Visiting with Bambi in the backyard
By RENE’ DAY / Community Columnist
It has often been mentioned that one of the best things about living in our county is the diversity we find here. Diversity in our wonderful population, diversity in the places we go, and diversity in the places we eat and the things we do. Recently, however, the folks in my suburban neighborhood had a chance to experience diversity of another kind when a “deer” little visitor dropped in.
You don’t often see a fawn carefully shuffling along on new, untested legs. The sight is both fascinating and heart-rending. And, so it was with little “Bambi” in the backyard. How could something so unsteady make it to the safety of the tree line? Where was the mother? How long had it been alone? The fawn finally made it to the apparent safety of a large Virginia Sweet Spire bush and settled in underneath the branches. Relief quickly turned back to concern when we remembered the abundance of friendly, inquisitive dogs who permanently reside in the neighboring yards. Would it be safe? Could it eat on its on? And, where WAS its mother? What are you supposed to do when a tiny, baby deer ventures into the yard?
Fortunately, we don’t need an app for that kind of information. We have the Alabama Wildlife Center located at Oak Mountain State Park in Pelham. Did you know that it is Alabama’s oldest and largest wildlife rehabilitation center? And, while they primarily work with injured and orphaned wild birds, there is help and advice for any type of “wild” situation in which you might find yourself. We quickly called the center’s help line (205-663-7930, ext 2). Turns out, “deer” little visits around this time in the summer aren’t so unusual after all. And, when you find a wildlife baby, you can’t assume that it has been abandoned. The Wildlife Help Line expert explained that the mother was probably feeding nearby. Fawns have no fear of humans and will often venture too close for a mother’s comfort. The key is to leave the fawn alone – don’t touch it, don’t try to pet it, don’t feed it, and don’t try to turn it into the star of a family Disney moment. Leave it alone. When it’s time to eat – the mother will call and the fawn will find her.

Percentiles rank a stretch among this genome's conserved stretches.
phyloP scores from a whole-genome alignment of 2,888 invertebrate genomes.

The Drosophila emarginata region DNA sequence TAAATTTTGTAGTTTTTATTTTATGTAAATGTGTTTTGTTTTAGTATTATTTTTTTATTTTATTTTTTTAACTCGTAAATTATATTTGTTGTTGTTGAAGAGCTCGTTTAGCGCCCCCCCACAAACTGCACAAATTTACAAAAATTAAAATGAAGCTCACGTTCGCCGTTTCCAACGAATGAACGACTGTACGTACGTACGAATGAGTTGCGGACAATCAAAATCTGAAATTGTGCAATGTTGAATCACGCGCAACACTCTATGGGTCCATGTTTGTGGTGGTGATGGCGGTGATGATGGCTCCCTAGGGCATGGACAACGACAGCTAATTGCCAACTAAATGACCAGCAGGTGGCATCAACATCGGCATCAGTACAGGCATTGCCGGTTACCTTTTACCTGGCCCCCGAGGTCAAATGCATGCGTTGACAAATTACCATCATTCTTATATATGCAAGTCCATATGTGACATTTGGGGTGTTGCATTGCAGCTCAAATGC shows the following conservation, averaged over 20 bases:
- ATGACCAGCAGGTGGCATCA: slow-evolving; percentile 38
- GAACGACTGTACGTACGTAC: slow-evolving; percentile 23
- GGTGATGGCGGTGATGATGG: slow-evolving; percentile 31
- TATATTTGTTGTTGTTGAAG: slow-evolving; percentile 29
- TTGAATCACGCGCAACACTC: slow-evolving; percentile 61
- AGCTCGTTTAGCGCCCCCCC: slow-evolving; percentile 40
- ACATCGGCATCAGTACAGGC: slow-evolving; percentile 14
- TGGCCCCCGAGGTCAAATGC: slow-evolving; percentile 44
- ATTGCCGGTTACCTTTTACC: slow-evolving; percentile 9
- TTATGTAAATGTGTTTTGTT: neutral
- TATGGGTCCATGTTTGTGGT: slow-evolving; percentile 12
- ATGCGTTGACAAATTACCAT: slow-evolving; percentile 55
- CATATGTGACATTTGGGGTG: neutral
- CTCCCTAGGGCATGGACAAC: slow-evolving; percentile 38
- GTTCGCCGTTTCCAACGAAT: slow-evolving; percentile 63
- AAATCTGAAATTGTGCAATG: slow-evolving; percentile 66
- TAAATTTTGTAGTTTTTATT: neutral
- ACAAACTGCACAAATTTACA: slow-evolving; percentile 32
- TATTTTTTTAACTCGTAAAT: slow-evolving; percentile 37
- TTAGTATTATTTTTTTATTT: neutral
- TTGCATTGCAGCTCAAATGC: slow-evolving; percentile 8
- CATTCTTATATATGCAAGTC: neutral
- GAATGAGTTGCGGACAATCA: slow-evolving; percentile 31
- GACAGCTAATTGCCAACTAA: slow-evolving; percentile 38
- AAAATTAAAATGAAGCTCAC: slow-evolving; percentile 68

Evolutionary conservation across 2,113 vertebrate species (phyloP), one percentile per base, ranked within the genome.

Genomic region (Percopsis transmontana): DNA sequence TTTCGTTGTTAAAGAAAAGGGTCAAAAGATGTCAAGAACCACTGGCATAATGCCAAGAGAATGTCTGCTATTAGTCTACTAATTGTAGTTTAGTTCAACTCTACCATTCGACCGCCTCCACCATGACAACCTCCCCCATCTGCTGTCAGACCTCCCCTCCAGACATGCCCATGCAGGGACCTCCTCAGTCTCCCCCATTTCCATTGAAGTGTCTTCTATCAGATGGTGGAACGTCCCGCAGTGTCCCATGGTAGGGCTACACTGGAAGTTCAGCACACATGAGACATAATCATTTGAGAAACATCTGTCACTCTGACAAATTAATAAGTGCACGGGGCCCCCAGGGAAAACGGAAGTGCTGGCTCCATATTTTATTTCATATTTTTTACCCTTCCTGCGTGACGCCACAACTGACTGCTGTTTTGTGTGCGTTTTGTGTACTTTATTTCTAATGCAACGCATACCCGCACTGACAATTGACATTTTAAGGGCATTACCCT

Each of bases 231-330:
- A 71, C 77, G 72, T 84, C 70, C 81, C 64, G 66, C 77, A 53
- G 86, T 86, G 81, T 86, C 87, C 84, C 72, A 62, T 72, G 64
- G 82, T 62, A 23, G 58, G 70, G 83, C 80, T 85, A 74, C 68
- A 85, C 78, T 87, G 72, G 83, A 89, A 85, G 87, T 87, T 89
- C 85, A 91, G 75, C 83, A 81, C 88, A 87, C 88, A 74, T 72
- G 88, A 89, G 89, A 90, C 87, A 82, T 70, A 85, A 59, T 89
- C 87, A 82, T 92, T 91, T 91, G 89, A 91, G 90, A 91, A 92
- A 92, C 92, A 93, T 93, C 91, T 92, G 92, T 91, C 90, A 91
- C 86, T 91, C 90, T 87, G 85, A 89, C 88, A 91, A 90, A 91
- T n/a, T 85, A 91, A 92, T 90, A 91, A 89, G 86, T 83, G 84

Sure enough, it turns out that the wildlife folks knew exactly what they were talking about. We took photos of our guest, but nothing more. The humans were soon distracted with other tasks and lost track of time. By late afternoon, the fawn had disappeared from its “nest” under the shrub with no signs of it anywhere.
However, the very next morning, there was a beautiful mama doe having breakfast in the next yard. I guess she likes a Shelby County neighborhood for raising a family too.